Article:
This is a real important release for Opeth, at least when it comes to how I view the band. Just to clear up any doubt, Opeth are one of my absolute favorite bands. Ever. I have the Opeth logo as my desktop background. Yeah, I love them that much. Blackwater Park is an absolute desert island disc in my book, and several other of their classic albums aren’t far behind either. But, as much as it pains me to say it, the last two records from these proggy Swede’s, while absolutely stunning from a musicianship standpoint, really missed the target from a songwriting standpoint. In addition to jettisoning the death metal aspect of the band’s sound, the songwriting took on a labyrinthine structure that, at least in my opinion, became really unfocused in parts.
Suffice to say, I was really worried going into this album. Heritage didn’t really work for me, and Pale Communion, while a step up from the preceding recording, still had many of the same problems. Sorceress, I can say for sure, really brings back some of the heaviness from earlier Opeth. No growling, but there’s more riffs here and a darker production than the bright polish of the last two. The title track (after a swinging’ fusion keyboard intro) especially reminds me of “Bury Me In Smoke” by Down with it’s Drop-A tuned guitar sound and the mid-tempo chug chug ch-ch-chuggin rhythm that pervades the song. It’s sort of gratifying to have Opeth doing something that going for something this visceral and succinct. In fact, that’s something that this whole album seems to have running through it. Most of these tracks seem to get going right away; there’s a lot less of the meandering that characterized their last two records, and contrary to what one might expect expect from Opeth, no tracks break the ten minute mark. I feel like had this record come out directly after Watershed in 2008, the transition between the two phases of Opeth would have seemed a lot smoother.
But the heaviness and renewed focus aren’t the only things that help this rise above what came before. The production here differs from the sound the band captured on Heritage and Pale Communion. The band chose not to go with regular collaborator Steven Wilson to mix this record, and his razor sharp sound has been traded for something a little dirtier but more hard-hitting. Even the quieter moments here pack more menace as the darker mix brings out more of the sinister undertones in Opeth’s music.
The band here seem to be taking a lot of cues from classic seventies heavy metal on many songs. A lot of the riffs are doubled with Marshall-stacked hammond organs, giving a very Deep Purple vibe, especially on “The Wilde Flowers” and “Era”, the latter of which is one of the most straightforward rockers the band have ever written. Special mention as usual needs to go to drummer Martin Axenrot, whose infinitely intricate, jazz influenced drum parts are key in keeping everything moving. His flashy cymbal work on “Strange Brew”, which disappointingly is not a cover of the Cream song of the same name, is especially impressive. Mikael Åkerfeldt brings his usual smooth singing minus his famous death growl, but it seems as if his vocal range is expanding with each release, as this record probably contains his most ambitious clean vocals to date. All of the musicianship here is top-notch as usual. These guys are one of the tightest units in rock music and can navigate around really technical lines but also play it subtle and quiet on a dime, something that a lot of technically talented players in the metal scene have some trouble with. I really like some of the sonic experiments Opeth try out on this one. The low tunings on the title track are a welcome change of pace for a band that has almost always played in E-standard or D. Another interesting addition is the incorporation of world music on the instrumental “The Seventh Sojourn”. They’ve played around with this before, but this is the first fully fledged track the band has done in this idiom and I really enjoy the sound they come up with on it.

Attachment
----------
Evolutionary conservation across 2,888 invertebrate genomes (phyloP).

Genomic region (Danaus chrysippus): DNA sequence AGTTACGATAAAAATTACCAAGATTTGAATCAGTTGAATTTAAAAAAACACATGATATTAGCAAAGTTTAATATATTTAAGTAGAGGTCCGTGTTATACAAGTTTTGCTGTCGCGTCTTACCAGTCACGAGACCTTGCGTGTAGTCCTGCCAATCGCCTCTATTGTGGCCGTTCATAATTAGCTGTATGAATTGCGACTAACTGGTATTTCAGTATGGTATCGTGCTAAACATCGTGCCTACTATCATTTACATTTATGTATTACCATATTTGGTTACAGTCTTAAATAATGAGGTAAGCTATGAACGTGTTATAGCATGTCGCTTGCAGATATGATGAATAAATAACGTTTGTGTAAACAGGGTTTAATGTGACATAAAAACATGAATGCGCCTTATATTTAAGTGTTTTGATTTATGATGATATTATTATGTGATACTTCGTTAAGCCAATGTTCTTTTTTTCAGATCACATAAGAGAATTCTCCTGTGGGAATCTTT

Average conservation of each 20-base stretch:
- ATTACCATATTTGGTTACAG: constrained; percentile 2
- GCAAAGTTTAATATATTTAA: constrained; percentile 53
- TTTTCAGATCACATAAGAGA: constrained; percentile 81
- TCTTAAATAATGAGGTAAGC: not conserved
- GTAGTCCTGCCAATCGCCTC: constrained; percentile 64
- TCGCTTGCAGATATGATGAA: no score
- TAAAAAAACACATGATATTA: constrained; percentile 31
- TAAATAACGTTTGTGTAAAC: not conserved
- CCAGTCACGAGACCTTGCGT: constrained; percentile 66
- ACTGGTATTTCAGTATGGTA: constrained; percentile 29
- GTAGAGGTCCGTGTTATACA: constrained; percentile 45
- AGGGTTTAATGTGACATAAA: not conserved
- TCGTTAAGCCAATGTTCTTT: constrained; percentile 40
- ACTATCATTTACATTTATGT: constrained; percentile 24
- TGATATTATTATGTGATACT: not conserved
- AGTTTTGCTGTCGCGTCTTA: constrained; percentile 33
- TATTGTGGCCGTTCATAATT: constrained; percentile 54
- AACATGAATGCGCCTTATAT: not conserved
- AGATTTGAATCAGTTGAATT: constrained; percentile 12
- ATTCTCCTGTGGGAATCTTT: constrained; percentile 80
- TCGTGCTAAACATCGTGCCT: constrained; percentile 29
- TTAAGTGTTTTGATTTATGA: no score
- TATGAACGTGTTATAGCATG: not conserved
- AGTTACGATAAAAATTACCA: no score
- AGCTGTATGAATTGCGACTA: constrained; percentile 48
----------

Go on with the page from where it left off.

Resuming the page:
While I think I may be past the point of really going head-over-heels an album from Opeth album in this new style they’ve adopted, this is definitely the best of those albums and is worth a listen, even if you haven’t liked their previous output.
-A Fleeting Glance
-The Seventh Sojourn